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May 13, 1998

Canada-U.S. long-term interest differentials in the 1990s

Long-term Canada-U.S. interest spreads have changed remarkably during the 1990s. The unusually wide spreads of the first half of the decade have given way to an unprecedented run of negative yield differentials. In this article, the author examines the conceptual aspects of yields on international assets and their application to the Canada-U.S. situation. Prior to 1995, investors were unsure that, over the long run, inflation would meet the targets set by the government and the Bank. Policy credibility was undermined by large budget deficits and political uncertainty. In the second half of the decade, confidence was re-established as the fiscal positions of governments improved, long-run price stability became established, and political concerns about Quebec lessened. As long as these fundamentals hold, long-term rates should remain relatively low, even when short-term rates rise.
May 13, 1998

Release of the Monetary Policy Report

Opening statement Gordon Thiessen
This morning we released our seventh Monetary Policy Report. Since the release of our last Report in November, there have been an unusual number of international and domestic developments which have had important economic and financial consequences. Among the most important events have been the crisis in Asia, declines in commodities prices, and the persistent […]
May 12, 1998

Measurement biases in the Canadian CPI: An update

The consumer price index (CPI) is used to measure changes in the price level of consumer goods and services. As an indicator of changes in the cost of living, it is susceptible to various types of measurement biases. This article provides estimates of the size of these biases in the Canadian CPI. It concludes that the rate of increase in the CPI probably overstates the rate of increase in the cost of living by about 0.5 percentage points per year.
May 11, 1998

The use of forward rate agreements in Canada

In this article, the authors identify forward rate agreements, or FRAs, as short-term interest rate guarantee instruments negotiated by two parties, one of which is typically a bank. In outlining the main features of FRAs, the authors contrast them with BAX contracts (futures contracts on bankers' acceptances that are negotiated through the Montreal Exchange). The article then describes how market participants use FRAs to cover short-term interest rate risk. The final section deals with the way the Bank of Canada uses information from the FRA market as an indicator of interest rate expectations. Econometric models used to retrieve information from FRA rates, as well as the underlying assumptions, are discussed in an appendix.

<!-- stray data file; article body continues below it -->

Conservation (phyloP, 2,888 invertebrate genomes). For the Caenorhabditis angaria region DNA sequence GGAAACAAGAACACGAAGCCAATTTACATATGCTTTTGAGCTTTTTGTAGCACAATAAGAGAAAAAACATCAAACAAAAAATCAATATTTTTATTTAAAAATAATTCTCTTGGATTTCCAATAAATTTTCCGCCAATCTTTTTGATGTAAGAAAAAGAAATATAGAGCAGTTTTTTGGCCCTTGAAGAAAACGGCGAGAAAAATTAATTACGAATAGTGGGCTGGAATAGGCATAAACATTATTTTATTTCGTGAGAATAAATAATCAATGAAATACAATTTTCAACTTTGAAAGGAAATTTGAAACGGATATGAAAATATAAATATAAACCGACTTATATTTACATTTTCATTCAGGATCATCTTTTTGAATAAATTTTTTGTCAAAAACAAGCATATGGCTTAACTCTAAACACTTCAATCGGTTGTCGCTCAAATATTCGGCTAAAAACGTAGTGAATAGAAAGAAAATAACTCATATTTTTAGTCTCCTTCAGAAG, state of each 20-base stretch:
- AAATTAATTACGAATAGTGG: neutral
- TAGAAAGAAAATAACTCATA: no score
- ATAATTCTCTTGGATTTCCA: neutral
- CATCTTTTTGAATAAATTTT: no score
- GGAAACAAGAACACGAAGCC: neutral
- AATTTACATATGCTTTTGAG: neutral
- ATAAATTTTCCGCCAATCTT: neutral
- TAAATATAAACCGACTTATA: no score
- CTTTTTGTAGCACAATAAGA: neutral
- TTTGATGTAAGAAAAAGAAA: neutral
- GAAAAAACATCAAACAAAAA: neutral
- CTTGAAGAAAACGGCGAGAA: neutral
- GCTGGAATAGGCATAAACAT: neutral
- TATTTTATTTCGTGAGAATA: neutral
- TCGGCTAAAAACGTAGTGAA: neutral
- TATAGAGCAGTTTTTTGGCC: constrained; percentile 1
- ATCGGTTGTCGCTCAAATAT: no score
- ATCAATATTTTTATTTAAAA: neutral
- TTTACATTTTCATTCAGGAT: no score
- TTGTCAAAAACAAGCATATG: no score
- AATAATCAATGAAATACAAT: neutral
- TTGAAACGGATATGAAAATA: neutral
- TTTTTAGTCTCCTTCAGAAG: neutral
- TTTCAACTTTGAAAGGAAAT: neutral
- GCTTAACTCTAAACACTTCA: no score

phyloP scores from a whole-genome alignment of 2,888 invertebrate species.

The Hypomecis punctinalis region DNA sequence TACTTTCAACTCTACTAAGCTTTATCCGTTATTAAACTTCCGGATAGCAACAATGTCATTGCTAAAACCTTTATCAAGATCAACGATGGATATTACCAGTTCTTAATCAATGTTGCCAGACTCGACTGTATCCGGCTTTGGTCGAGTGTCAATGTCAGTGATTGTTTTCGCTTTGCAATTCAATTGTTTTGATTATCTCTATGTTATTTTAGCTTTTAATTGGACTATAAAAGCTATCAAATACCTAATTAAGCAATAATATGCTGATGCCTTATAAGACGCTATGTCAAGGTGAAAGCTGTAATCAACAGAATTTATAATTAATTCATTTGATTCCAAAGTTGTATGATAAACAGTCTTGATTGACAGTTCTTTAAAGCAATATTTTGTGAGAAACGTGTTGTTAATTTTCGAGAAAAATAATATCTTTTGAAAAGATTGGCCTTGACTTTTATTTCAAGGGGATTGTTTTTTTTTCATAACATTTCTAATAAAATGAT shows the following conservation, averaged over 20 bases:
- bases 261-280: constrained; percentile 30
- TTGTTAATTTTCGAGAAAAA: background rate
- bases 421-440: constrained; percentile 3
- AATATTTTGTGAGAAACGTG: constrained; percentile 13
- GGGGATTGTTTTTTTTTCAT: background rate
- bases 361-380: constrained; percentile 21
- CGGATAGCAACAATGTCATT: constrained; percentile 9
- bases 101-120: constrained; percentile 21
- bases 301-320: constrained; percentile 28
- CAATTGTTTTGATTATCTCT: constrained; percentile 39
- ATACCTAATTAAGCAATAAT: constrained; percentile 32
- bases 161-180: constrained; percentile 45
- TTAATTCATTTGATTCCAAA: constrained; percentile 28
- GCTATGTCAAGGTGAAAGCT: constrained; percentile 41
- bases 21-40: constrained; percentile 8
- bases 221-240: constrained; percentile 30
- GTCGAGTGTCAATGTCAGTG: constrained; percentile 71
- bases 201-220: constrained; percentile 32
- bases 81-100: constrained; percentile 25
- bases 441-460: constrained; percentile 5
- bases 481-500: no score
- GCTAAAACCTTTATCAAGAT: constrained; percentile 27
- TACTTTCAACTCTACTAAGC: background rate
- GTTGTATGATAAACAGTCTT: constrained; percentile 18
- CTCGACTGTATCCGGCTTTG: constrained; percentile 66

April 23, 1998

Opening Statement before the Standing Senate Committee on Banking, Trade and Commerce

Opening statement Gordon Thiessen Standing Senate Committee on Banking, Trade and Commerce
My colleagues and I look forward to our yearly appearance before your committee because it gives us an opportunity to present an account of how the Bank has worked to fulfil its objectives over the past year. It is also an opportunity for a discussion with you on a range of economic and monetary issues. […]

Uncertainty and Multiple Paradigms of the Transmission Mechanism

Staff Working Paper 1998-7 Walter Engert, Jack Selody
An important challenge facing central banks is making decisions under uncertainty about the dynamic effects of monetary policy actions. The authors stress the importance of explicitly recognizing uncertainty about the transmission mechanism when formulating policy advice. They argue that one way to manage monetary policy under uncertainty is to draw on both an output-gap paradigm […]
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